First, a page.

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Friday, June 27, 2008

Chaos Theory and Construction Marketing (2)

In a recent blog entry Lead Flow Part 2 -- How it makes you an Attractor, Rainmaking expert Ford Harding observes how Chaos Theory applies to the networking process of rainmakers. Rainmakers, of course, have an incredible ability to generate valid and worthwhile leads -- and thus are desirable to everyone in business. Of course, the challenge for the rainmaker-- and the person or organization wishing to obtain the leads -- is to define the best way to fit in and create value.

Harding suggests the highest power occurs when rainmakers get together, each generating leads which benefit the others. But there are other categories. The least valuable is the person who approaches the Rainmaker claiming synergy -- or, to put it more basely, "You give me the leads, and I may buy you lunch."

(Jeffrey Gitomer handles these people simply: If you want his consultation, you can pay him $500 for his time -- and he might buy you the lunch.)

So, how do you master the Rainmaking art so you can generate leads and attain the power that arises?

The most obvious approach would be to call Ford Harding and pay for his services. He obviously knows his stuff, and if you pay -- and listen to his advice -- you'll probably get there a lot sooner than if you try to do this on your own. This type of paid consulting is almost always worth the money you spend. In fact, I sometimes wonder about people who spend a small fortune on marketing -- on brochures, advertising campaigns, even head-hunters to find marketing employees -- when you can pay the expert and (if you listen and learn quickly) get the answers you need.

There is a longer range approach as well, the one I've chosen to practice. Since my own personal goals call for me to be a truly effective national level rainmaker in three to five years, I can be patient and build up my expertise and status more deliberately. I've chosen to use my writing ability in this blog and for the SMPS Marketer. Every time I research a story, of course, I gain virtually instant access to the experts around me -- as they know the advantages of positive and reference-based publicity. These connections increase my, for want of a better word, "Rainmaking credits" since I expect no compensation or direct business to arise from this work. (The blog and writing are probably quite helpful indirectly, of course, in that we are now receiving upwards of two or three dozen requests for the Construction Marketing Ideas newsletter each week, and some of these inquiries are from businesses within my publication's service area.)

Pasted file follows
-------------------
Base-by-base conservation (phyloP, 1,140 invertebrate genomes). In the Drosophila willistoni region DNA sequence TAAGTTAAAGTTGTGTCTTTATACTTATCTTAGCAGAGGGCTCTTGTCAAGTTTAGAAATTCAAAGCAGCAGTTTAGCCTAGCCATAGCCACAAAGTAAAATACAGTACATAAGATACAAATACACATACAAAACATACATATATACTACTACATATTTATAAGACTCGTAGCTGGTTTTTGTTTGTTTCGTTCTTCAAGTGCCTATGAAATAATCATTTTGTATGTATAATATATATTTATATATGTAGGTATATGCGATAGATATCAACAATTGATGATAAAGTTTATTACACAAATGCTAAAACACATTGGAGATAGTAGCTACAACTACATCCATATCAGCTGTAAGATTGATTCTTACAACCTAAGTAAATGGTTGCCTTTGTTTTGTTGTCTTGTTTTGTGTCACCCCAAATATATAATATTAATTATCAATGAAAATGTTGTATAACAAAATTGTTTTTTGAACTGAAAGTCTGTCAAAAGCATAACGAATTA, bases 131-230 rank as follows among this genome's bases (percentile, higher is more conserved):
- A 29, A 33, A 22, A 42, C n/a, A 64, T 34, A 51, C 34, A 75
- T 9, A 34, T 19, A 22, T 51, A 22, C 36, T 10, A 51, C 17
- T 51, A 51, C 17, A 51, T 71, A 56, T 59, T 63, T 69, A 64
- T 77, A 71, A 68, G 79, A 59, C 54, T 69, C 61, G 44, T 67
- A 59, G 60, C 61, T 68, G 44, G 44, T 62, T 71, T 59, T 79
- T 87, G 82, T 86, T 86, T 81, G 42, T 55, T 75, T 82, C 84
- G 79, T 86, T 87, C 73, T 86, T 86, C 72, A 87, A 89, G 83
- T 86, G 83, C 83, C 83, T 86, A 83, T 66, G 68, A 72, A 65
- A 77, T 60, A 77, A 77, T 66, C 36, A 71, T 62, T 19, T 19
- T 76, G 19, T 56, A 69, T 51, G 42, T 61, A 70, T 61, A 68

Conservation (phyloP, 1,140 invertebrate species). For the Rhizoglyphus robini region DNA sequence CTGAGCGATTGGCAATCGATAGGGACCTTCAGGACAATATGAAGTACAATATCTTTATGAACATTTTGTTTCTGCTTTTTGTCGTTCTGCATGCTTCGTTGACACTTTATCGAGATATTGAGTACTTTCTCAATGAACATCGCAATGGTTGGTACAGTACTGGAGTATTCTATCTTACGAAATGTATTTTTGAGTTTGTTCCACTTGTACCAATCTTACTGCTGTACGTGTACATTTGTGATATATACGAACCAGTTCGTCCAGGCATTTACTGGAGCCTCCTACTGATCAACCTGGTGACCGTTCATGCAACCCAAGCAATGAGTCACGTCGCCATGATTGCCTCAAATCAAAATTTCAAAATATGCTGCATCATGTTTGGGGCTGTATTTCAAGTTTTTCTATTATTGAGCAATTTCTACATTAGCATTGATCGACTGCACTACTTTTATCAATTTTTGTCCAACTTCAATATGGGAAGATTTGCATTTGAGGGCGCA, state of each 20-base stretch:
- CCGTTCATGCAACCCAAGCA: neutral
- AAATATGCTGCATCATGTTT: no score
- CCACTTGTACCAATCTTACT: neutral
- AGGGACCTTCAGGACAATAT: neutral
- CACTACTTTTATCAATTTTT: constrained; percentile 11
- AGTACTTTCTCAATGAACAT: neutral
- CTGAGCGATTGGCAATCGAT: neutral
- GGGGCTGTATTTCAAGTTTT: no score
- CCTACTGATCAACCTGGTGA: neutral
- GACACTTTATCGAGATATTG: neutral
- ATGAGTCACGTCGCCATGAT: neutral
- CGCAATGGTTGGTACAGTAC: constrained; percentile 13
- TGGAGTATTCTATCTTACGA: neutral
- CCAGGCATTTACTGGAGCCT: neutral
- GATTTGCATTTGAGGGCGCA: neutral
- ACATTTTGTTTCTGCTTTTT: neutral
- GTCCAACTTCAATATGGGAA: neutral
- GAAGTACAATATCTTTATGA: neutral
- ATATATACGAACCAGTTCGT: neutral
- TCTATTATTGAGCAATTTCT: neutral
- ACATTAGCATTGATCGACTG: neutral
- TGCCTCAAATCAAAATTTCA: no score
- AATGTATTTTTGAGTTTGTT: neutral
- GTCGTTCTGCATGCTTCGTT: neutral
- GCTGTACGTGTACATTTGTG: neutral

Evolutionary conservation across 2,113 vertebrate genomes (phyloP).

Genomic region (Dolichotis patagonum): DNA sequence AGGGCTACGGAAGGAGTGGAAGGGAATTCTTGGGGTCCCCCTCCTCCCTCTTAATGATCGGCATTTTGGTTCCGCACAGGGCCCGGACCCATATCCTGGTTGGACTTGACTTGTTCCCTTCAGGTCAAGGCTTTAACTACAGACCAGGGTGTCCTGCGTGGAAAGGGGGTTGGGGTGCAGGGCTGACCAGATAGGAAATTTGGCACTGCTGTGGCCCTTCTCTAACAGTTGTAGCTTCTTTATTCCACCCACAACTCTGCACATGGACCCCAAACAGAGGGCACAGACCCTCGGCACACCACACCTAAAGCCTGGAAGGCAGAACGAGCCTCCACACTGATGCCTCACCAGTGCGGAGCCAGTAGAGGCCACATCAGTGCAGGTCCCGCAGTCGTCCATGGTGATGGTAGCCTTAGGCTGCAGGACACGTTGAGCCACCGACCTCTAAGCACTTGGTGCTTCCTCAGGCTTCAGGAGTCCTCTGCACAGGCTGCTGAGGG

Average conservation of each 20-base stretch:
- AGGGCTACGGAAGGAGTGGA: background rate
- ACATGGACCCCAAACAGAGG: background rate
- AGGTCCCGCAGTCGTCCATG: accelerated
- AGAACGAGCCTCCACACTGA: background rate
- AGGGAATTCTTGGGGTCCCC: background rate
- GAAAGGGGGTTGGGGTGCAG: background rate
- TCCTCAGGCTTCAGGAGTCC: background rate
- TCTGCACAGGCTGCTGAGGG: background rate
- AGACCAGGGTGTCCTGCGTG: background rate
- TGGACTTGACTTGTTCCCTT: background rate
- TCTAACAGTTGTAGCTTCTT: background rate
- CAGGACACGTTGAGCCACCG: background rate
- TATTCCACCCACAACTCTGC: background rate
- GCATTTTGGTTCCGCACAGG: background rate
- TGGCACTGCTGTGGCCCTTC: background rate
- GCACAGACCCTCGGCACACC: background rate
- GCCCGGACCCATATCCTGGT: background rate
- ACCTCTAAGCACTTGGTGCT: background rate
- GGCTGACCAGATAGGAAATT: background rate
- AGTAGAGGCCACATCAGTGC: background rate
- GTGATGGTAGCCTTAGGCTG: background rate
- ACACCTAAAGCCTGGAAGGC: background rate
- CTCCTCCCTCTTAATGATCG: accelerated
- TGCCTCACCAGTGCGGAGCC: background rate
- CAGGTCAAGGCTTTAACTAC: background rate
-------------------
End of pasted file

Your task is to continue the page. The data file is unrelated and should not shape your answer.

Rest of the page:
Most effective rainmakers "get" by giving -- they share so much value in their relationships and insights that, without a cent changing hands, they attract business and opportunity. So, if you want to be successful as a rainmaker, you'll need to learn how to give without worrying about the 'get.' The art, of course, is to do the giving in rational ways and places -- and no, I am not talking about blind and insincere 'networking' where relationships are plastic, artificial, and only concerned with short term gain.

So, my advice to you: Take a portion of your marketing budget and spend it on top-quality consulting from people who know what they are doing. But don't take that consulting in the framework that they will do everything for you -- use their expertise to learn the craft and build your own knowledge. If you don't want (or don't yet have) the cash, there is nothing wrong with reading, connecting, and then finding ways to share. You might be a proto-rainmaker now, but ultimately you'll graduate to full status -- and the fullest opportunities for success and achievement.

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